Clinical associations of renal involvement in ANCA-associated vasculitis.
Kronbichler Andreas,Shin Jae Il,Lee Keum Hwa,Nakagomi Daiki,Quintana Luis F,Busch Martin,Craven Anthea,Luqmani Raashid A,Merkel Peter A,Mayer Gert,Jayne David R W,Watts Richard A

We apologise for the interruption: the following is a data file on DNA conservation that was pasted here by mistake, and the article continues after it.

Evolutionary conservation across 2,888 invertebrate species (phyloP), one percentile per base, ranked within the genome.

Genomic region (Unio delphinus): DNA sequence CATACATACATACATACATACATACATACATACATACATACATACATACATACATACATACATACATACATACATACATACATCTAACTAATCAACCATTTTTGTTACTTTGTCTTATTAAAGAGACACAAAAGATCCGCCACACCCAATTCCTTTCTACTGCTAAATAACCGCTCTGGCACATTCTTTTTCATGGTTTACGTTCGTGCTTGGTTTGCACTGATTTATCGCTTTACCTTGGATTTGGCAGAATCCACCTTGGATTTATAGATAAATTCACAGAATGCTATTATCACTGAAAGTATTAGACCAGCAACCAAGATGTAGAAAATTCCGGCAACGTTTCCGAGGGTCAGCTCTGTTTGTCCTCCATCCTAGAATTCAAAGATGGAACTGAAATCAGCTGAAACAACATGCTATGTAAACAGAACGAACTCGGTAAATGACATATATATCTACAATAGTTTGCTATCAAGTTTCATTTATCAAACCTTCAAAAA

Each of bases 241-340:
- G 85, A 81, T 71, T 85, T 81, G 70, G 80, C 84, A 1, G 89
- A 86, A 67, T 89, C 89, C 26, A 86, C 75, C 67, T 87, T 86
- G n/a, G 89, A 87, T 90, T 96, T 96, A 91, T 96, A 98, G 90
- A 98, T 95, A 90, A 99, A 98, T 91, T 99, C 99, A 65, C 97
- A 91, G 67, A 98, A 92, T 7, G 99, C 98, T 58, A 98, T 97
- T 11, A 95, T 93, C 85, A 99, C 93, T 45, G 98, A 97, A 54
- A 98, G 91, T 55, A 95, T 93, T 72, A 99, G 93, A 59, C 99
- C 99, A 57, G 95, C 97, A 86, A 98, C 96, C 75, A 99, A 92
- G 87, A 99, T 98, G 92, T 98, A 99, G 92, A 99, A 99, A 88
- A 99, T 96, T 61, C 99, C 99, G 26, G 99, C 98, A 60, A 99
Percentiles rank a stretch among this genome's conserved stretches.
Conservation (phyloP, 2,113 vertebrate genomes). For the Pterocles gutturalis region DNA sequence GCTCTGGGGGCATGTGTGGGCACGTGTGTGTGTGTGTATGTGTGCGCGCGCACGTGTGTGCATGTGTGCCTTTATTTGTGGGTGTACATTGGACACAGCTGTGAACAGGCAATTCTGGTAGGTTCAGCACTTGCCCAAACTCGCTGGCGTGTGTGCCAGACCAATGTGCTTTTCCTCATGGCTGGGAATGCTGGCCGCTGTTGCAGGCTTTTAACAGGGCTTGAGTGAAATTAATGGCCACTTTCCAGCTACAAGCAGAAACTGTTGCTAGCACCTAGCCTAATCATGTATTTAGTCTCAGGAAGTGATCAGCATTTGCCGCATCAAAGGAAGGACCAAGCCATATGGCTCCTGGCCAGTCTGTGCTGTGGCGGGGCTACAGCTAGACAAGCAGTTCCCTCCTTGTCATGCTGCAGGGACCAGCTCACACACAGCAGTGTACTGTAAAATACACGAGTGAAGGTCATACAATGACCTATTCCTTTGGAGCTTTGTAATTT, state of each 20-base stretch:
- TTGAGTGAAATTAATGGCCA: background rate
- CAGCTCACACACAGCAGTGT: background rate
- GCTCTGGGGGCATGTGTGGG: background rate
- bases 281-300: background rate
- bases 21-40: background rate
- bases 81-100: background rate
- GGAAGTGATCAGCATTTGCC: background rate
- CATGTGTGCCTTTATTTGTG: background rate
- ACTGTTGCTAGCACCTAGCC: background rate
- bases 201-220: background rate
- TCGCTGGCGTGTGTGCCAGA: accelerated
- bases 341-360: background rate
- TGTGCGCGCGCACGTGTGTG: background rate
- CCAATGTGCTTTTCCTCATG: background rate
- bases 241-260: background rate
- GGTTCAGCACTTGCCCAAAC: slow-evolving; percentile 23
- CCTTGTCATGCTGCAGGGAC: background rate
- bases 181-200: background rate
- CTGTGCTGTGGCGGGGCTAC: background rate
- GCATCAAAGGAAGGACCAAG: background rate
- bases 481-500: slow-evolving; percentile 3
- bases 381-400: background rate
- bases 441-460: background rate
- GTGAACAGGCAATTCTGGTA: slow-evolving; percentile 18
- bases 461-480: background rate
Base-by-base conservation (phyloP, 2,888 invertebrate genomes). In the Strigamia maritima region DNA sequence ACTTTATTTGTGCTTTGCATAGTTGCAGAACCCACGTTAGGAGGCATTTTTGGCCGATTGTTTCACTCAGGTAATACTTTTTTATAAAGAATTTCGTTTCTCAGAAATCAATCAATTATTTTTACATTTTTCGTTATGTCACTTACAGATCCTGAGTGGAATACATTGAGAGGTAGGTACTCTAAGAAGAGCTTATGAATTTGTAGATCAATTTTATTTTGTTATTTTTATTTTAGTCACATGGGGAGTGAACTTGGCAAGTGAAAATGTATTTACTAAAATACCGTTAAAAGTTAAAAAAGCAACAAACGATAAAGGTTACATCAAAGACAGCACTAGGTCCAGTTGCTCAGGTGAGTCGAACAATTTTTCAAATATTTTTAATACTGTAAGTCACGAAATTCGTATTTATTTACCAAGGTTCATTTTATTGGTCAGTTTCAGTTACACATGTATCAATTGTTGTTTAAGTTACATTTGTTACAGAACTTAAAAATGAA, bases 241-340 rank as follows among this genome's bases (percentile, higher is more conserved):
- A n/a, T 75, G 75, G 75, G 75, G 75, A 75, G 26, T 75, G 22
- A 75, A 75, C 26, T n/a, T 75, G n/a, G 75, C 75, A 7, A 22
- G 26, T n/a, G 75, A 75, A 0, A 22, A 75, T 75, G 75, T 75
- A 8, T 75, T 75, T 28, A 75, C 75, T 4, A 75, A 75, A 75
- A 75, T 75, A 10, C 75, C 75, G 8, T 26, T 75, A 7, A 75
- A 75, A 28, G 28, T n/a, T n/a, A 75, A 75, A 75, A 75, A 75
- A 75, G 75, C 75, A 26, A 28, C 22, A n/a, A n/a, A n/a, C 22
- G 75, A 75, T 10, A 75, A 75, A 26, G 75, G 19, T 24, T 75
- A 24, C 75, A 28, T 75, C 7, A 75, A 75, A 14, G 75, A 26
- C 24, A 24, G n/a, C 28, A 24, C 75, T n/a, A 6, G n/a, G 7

OBJECTIVE:Renal involvement in anti-neutrophil cytoplasm antibody (ANCA)-associated vasculitis is associated with significant morbidity and higher mortality rates. This study examined clinical manifestations associated with renal involvement in ANCA-associated vasculitis within a large, international cross-sectional cohort. METHODS:Univariate and multivariate analyses were performed to identify clinical factors associated with renal disease, which was defined as i) a serum-creatinine >30% above normal and a fall in creatinine-clearance >25%; or ii) haematuria attributable to active vasculitis. RESULTS:The study cohort include 1230 patients from 31 countries; 723 (58.8%) presented with renal involvement: microscopic polyangiitis (82.2%), granulomatosis with polyangiitis (58.6%), and eosinophilic granulomatosis with polyangiitis (26.4%). The following clinical and laboratory factors were more common among patients with renal disease: age (OR 1.01, 95% CI 1.01-1.02), fever (OR 1.97, 95% CI 1.35-2.88), fatigue (OR 1.55, 95% CI 1.14-2.10), weight loss (OR 1.62, 95% CI 1.23-2.12), polyarthritis (OR 1.39, 95% CI 1.02-1.89), petechiae/purpura (OR 1.47, 95% CI 1.06-2.05), pulmonary haemorrhage (OR 5.23, 95% CI 1.39-19.63), gastrointestinal symptoms (OR 2.19, 95% CI 1.34-3.58), seizures (OR 3.42, 95% CI 1.26-9.30), lower serum albumin (OR 2.42, 95% CI 1.64-3.57), higher CRP (OR 2.06, 95% CI 1.04-4.06), low serum C3 at baseline (OR 3.86, 95% CI 1.30-11.53), myeloperoxidase- (OR 7.97, 95% CI 2.74-23.20) and proteinase 3-ANCA (OR 3.40, 95% CI 1.22-9.50). The following clinical factors were less common among patients with renal disease: mononeuritis multiplex (OR 0.63, 95% CI 0.41-0.98), proptosis/exophthalmos (OR 0.19, 95% CI 0.06-0.59), nasal polyps (OR 0.32, 95% CI 0.19-0.55), septal defect/perforation (OR 0.29, 95% CI 0.14-0.60), respiratory distress/pulmonary fibrosis/asthma (OR 0.08, 95% CI 0.04-0.19), and wheeze/obstructive airway disease (OR 0.29, 95% CI 0.16-0.52). CONCLUSION:In this large international study, several clinical and laboratory factors were identified as associated with renal involvement in ANCA-associated vasculitis.